Great news but you can have just too much of a good thing
The latest figures from the Office for National Statistics (ONS) show the Consumer Price Index fell to a record low of 0.5% in December with every possibility that it may fall further.
If this trend continues, the UK may even be moving towards the situation in some parts of Europe and the eurozone where price levels actually fall - that's deflation. The last time deflation was persistent in the Western world was between the two world wars.
The big drivers in the inflation decline are continued falls in petrol and diesel prices and the fact that previous big increases in gas and electricity prices in Great Britain have now worked their way out of the statistics and in some respects a lower rate of price increases is good for Northern Ireland households.
First, because it makes it more likely that they will experience growth in real wages and living standards during 2015. And second, it reduces the pressure on the Bank of England to raise its interest rates from the current low level of 0.5%. It's also good for Northern Ireland as lower fuel prices reduce into the delivery costs of food and for manufacturers and exporters, it reduce the cost of getting goods to market.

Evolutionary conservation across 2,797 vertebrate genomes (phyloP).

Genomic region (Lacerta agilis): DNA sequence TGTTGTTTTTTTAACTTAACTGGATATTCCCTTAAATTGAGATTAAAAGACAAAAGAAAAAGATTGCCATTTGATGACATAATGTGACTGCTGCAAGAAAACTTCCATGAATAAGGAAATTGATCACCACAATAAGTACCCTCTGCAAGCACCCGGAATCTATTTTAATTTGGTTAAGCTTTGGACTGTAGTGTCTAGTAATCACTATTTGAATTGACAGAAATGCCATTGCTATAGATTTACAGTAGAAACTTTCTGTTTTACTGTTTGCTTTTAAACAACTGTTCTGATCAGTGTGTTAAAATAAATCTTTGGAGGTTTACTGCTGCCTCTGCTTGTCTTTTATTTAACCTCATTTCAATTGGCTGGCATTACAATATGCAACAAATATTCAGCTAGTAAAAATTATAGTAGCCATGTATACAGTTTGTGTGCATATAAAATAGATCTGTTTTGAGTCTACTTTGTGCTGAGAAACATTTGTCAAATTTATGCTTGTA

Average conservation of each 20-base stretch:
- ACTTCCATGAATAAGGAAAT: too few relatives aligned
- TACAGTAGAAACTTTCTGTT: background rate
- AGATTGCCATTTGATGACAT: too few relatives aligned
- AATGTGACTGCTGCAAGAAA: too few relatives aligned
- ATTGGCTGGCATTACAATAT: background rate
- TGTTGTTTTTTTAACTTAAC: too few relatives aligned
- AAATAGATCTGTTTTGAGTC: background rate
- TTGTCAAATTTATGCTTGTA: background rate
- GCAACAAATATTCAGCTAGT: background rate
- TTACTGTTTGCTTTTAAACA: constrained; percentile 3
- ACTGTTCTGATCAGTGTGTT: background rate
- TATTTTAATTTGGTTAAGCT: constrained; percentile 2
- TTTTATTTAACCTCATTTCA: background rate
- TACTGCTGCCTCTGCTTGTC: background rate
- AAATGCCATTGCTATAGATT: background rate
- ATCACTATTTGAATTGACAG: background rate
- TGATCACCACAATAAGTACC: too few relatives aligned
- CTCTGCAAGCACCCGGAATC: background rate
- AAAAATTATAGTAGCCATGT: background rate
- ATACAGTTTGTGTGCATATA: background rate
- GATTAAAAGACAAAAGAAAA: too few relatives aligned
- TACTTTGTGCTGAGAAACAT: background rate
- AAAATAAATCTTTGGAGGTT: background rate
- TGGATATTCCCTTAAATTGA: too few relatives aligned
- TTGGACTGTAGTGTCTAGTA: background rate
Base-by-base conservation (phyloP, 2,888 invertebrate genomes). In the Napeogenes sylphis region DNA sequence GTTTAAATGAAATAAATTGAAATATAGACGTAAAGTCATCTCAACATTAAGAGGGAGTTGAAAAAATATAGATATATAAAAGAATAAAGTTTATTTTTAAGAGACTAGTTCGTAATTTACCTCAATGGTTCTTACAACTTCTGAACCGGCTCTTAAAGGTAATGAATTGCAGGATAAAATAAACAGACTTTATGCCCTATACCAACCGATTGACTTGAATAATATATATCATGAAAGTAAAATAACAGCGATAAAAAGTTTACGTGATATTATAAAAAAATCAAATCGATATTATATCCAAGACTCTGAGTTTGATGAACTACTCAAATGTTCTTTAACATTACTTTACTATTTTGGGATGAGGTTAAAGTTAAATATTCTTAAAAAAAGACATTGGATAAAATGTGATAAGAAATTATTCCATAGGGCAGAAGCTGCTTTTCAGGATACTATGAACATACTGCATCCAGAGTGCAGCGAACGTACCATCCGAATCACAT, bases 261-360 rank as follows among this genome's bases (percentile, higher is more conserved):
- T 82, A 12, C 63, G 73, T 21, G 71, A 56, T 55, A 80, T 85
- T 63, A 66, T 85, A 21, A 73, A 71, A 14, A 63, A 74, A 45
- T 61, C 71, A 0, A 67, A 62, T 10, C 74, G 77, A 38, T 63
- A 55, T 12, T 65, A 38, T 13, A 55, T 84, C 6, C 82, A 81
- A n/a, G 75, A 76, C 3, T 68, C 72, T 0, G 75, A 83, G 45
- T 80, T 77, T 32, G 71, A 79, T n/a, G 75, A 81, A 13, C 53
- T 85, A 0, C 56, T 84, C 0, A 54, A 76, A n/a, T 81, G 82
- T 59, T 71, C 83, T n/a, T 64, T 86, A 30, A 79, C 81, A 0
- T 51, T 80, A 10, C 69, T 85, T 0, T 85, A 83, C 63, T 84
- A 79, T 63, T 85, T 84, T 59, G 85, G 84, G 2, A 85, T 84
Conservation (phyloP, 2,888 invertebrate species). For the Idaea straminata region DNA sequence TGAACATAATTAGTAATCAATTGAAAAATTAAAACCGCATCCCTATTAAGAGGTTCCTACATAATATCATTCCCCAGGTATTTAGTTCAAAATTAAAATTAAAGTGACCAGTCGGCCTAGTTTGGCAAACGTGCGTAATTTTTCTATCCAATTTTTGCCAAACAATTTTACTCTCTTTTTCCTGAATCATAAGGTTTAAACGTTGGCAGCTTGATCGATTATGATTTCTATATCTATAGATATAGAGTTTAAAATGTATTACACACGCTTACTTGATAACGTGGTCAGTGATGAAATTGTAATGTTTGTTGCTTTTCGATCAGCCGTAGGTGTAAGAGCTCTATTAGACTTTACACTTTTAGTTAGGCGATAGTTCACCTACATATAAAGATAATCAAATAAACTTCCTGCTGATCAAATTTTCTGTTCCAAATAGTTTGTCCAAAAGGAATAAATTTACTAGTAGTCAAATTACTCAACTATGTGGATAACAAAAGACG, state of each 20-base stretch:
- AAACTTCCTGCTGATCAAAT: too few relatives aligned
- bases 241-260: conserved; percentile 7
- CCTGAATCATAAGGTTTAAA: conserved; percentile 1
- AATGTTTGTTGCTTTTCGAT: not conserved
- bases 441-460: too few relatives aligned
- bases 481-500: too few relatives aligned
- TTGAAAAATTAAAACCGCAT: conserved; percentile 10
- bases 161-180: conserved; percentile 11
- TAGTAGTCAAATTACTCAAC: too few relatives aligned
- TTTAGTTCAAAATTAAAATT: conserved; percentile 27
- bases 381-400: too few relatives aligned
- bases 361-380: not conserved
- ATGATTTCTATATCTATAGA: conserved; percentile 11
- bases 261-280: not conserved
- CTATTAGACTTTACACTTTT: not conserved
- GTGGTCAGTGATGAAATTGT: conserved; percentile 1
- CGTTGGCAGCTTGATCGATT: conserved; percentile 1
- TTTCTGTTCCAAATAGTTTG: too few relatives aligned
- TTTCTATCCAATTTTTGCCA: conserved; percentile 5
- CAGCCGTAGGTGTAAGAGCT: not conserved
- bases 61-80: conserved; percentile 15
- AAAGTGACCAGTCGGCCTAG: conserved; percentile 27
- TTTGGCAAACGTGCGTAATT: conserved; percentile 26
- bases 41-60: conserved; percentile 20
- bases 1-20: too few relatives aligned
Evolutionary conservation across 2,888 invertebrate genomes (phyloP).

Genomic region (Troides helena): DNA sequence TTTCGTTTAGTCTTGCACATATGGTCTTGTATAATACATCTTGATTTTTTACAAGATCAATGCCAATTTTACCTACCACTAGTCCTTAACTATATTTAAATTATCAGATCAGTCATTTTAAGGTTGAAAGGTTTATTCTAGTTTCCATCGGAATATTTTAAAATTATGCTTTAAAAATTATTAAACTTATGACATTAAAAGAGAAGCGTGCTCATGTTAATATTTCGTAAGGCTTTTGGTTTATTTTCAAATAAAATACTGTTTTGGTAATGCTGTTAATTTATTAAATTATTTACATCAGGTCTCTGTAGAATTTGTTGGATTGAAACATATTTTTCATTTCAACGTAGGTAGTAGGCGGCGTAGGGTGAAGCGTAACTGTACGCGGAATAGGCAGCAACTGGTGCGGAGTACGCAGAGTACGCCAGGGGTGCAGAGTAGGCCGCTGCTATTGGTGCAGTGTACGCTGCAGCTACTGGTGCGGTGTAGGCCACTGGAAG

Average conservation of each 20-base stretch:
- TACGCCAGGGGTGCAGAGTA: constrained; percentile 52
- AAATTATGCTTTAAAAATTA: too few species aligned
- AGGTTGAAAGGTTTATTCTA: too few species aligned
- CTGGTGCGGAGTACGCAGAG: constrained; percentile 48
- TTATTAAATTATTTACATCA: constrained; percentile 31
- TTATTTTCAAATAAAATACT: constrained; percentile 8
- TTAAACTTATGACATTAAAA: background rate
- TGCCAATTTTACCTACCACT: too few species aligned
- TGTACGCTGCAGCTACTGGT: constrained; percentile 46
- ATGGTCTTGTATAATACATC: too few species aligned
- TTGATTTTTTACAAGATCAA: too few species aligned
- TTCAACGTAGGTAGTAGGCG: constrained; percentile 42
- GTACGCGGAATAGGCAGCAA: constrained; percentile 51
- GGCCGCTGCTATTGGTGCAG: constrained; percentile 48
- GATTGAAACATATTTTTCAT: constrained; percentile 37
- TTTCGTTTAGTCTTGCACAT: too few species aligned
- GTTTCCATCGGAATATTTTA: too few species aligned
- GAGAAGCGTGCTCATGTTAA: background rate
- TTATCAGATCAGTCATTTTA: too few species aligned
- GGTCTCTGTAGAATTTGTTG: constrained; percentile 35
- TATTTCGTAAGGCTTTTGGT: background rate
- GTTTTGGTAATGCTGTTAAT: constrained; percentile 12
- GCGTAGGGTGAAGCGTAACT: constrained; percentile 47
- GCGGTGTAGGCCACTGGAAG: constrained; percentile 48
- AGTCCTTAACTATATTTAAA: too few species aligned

Falling oil prices mean that the average Northern Ireland motorist will save around £140 this year and at least some of that saving will be spent elsewhere, boosting other parts of the economy.
Danny Alexander, chief secretary to the Treasury, said lower inflation was "like a giant tax cut for the economy".
At the same time, at the risk of proving economists can extract a cloud from every silver lining, it is possible to have too much of a good thing. Deflation means consumers may postpone purchases as they wait for lower prices to fall further. So, a little inflation encourages you to buy sooner.
Regardless, the Northern Ireland economy will continue to recover but growth in 2015 is likely to be less than 2014.